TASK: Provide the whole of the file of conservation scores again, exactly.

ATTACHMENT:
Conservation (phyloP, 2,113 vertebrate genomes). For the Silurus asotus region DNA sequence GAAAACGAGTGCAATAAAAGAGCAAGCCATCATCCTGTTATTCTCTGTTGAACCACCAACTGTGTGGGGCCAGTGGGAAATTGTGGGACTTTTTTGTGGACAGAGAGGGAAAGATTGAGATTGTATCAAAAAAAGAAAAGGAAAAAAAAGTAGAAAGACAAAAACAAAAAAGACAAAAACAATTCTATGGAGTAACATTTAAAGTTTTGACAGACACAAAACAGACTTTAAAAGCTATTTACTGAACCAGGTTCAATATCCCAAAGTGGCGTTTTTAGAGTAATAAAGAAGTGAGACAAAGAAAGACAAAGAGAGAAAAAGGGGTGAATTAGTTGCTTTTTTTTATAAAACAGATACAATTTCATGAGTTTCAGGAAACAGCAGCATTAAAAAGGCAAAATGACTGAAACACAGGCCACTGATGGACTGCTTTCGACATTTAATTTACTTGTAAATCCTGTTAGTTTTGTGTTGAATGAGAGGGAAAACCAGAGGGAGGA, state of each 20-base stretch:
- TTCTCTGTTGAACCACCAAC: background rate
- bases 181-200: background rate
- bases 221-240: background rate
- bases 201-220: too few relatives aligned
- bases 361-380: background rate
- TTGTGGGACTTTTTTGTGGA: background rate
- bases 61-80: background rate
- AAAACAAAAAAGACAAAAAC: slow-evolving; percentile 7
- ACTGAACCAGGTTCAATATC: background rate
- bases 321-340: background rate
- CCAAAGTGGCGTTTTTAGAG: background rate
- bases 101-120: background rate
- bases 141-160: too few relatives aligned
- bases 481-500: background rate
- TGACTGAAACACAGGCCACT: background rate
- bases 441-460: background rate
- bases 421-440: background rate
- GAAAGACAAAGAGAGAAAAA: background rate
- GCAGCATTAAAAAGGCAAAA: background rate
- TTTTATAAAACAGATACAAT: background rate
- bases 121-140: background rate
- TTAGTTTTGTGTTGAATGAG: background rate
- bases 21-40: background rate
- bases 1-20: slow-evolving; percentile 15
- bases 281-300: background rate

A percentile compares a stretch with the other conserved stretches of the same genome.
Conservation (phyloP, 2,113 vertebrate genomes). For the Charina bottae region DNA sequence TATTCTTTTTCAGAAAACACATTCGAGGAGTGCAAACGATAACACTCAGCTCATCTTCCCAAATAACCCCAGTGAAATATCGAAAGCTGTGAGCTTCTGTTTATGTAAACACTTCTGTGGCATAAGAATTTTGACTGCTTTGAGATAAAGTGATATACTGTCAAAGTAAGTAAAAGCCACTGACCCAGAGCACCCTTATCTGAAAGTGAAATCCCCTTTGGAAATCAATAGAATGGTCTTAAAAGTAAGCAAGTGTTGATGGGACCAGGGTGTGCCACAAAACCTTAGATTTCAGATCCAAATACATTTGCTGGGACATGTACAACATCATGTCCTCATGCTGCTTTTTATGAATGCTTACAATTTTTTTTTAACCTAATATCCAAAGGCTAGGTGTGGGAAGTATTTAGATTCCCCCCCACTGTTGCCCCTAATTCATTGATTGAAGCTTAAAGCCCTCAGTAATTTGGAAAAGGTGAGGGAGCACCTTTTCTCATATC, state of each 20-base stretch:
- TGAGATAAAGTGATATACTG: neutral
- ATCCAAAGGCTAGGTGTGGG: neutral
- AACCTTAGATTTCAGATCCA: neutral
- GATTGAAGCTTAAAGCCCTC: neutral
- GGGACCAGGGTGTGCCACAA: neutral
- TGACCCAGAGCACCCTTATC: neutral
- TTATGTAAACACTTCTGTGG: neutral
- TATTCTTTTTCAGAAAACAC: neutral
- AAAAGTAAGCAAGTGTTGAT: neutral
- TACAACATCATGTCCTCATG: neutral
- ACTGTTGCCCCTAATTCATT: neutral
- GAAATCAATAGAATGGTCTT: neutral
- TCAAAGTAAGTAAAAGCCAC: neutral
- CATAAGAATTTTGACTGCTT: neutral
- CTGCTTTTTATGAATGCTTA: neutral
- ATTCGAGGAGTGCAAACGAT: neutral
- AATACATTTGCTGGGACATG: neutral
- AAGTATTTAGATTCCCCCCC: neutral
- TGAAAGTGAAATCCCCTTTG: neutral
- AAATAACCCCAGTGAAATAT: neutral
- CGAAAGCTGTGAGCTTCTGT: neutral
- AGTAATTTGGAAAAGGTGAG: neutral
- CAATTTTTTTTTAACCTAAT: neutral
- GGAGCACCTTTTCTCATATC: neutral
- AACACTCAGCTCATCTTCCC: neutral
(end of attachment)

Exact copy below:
Conservation (phyloP, 2,113 vertebrate genomes). For the Silurus asotus region DNA sequence GAAAACGAGTGCAATAAAAGAGCAAGCCATCATCCTGTTATTCTCTGTTGAACCACCAACTGTGTGGGGCCAGTGGGAAATTGTGGGACTTTTTTGTGGACAGAGAGGGAAAGATTGAGATTGTATCAAAAAAAGAAAAGGAAAAAAAAGTAGAAAGACAAAAACAAAAAAGACAAAAACAATTCTATGGAGTAACATTTAAAGTTTTGACAGACACAAAACAGACTTTAAAAGCTATTTACTGAACCAGGTTCAATATCCCAAAGTGGCGTTTTTAGAGTAATAAAGAAGTGAGACAAAGAAAGACAAAGAGAGAAAAAGGGGTGAATTAGTTGCTTTTTTTTATAAAACAGATACAATTTCATGAGTTTCAGGAAACAGCAGCATTAAAAAGGCAAAATGACTGAAACACAGGCCACTGATGGACTGCTTTCGACATTTAATTTACTTGTAAATCCTGTTAGTTTTGTGTTGAATGAGAGGGAAAACCAGAGGGAGGA, state of each 20-base stretch:
- TTCTCTGTTGAACCACCAAC: background rate
- bases 181-200: background rate
- bases 221-240: background rate
- bases 201-220: too few relatives aligned
- bases 361-380: background rate
- TTGTGGGACTTTTTTGTGGA: background rate
- bases 61-80: background rate
- AAAACAAAAAAGACAAAAAC: slow-evolving; percentile 7
- ACTGAACCAGGTTCAATATC: background rate
- bases 321-340: background rate
- CCAAAGTGGCGTTTTTAGAG: background rate
- bases 101-120: background rate
- bases 141-160: too few relatives aligned
- bases 481-500: background rate
- TGACTGAAACACAGGCCACT: background rate
- bases 441-460: background rate
- bases 421-440: background rate
- GAAAGACAAAGAGAGAAAAA: background rate
- GCAGCATTAAAAAGGCAAAA: background rate
- TTTTATAAAACAGATACAAT: background rate
- bases 121-140: background rate
- TTAGTTTTGTGTTGAATGAG: background rate
- bases 21-40: background rate
- bases 1-20: slow-evolving; percentile 15
- bases 281-300: background rate

A percentile compares a stretch with the other conserved stretches of the same genome.
Conservation (phyloP, 2,113 vertebrate genomes). For the Charina bottae region DNA sequence TATTCTTTTTCAGAAAACACATTCGAGGAGTGCAAACGATAACACTCAGCTCATCTTCCCAAATAACCCCAGTGAAATATCGAAAGCTGTGAGCTTCTGTTTATGTAAACACTTCTGTGGCATAAGAATTTTGACTGCTTTGAGATAAAGTGATATACTGTCAAAGTAAGTAAAAGCCACTGACCCAGAGCACCCTTATCTGAAAGTGAAATCCCCTTTGGAAATCAATAGAATGGTCTTAAAAGTAAGCAAGTGTTGATGGGACCAGGGTGTGCCACAAAACCTTAGATTTCAGATCCAAATACATTTGCTGGGACATGTACAACATCATGTCCTCATGCTGCTTTTTATGAATGCTTACAATTTTTTTTTAACCTAATATCCAAAGGCTAGGTGTGGGAAGTATTTAGATTCCCCCCCACTGTTGCCCCTAATTCATTGATTGAAGCTTAAAGCCCTCAGTAATTTGGAAAAGGTGAGGGAGCACCTTTTCTCATATC, state of each 20-base stretch:
- TGAGATAAAGTGATATACTG: neutral
- ATCCAAAGGCTAGGTGTGGG: neutral
- AACCTTAGATTTCAGATCCA: neutral
- GATTGAAGCTTAAAGCCCTC: neutral
- GGGACCAGGGTGTGCCACAA: neutral
- TGACCCAGAGCACCCTTATC: neutral
- TTATGTAAACACTTCTGTGG: neutral
- TATTCTTTTTCAGAAAACAC: neutral
- AAAAGTAAGCAAGTGTTGAT: neutral
- TACAACATCATGTCCTCATG: neutral
- ACTGTTGCCCCTAATTCATT: neutral
- GAAATCAATAGAATGGTCTT: neutral
- TCAAAGTAAGTAAAAGCCAC: neutral
- CATAAGAATTTTGACTGCTT: neutral
- CTGCTTTTTATGAATGCTTA: neutral
- ATTCGAGGAGTGCAAACGAT: neutral
- AATACATTTGCTGGGACATG: neutral
- AAGTATTTAGATTCCCCCCC: neutral
- TGAAAGTGAAATCCCCTTTG: neutral
- AAATAACCCCAGTGAAATAT: neutral
- CGAAAGCTGTGAGCTTCTGT: neutral
- AGTAATTTGGAAAAGGTGAG: neutral
- CAATTTTTTTTTAACCTAAT: neutral
- GGAGCACCTTTTCTCATATC: neutral
- AACACTCAGCTCATCTTCCC: neutral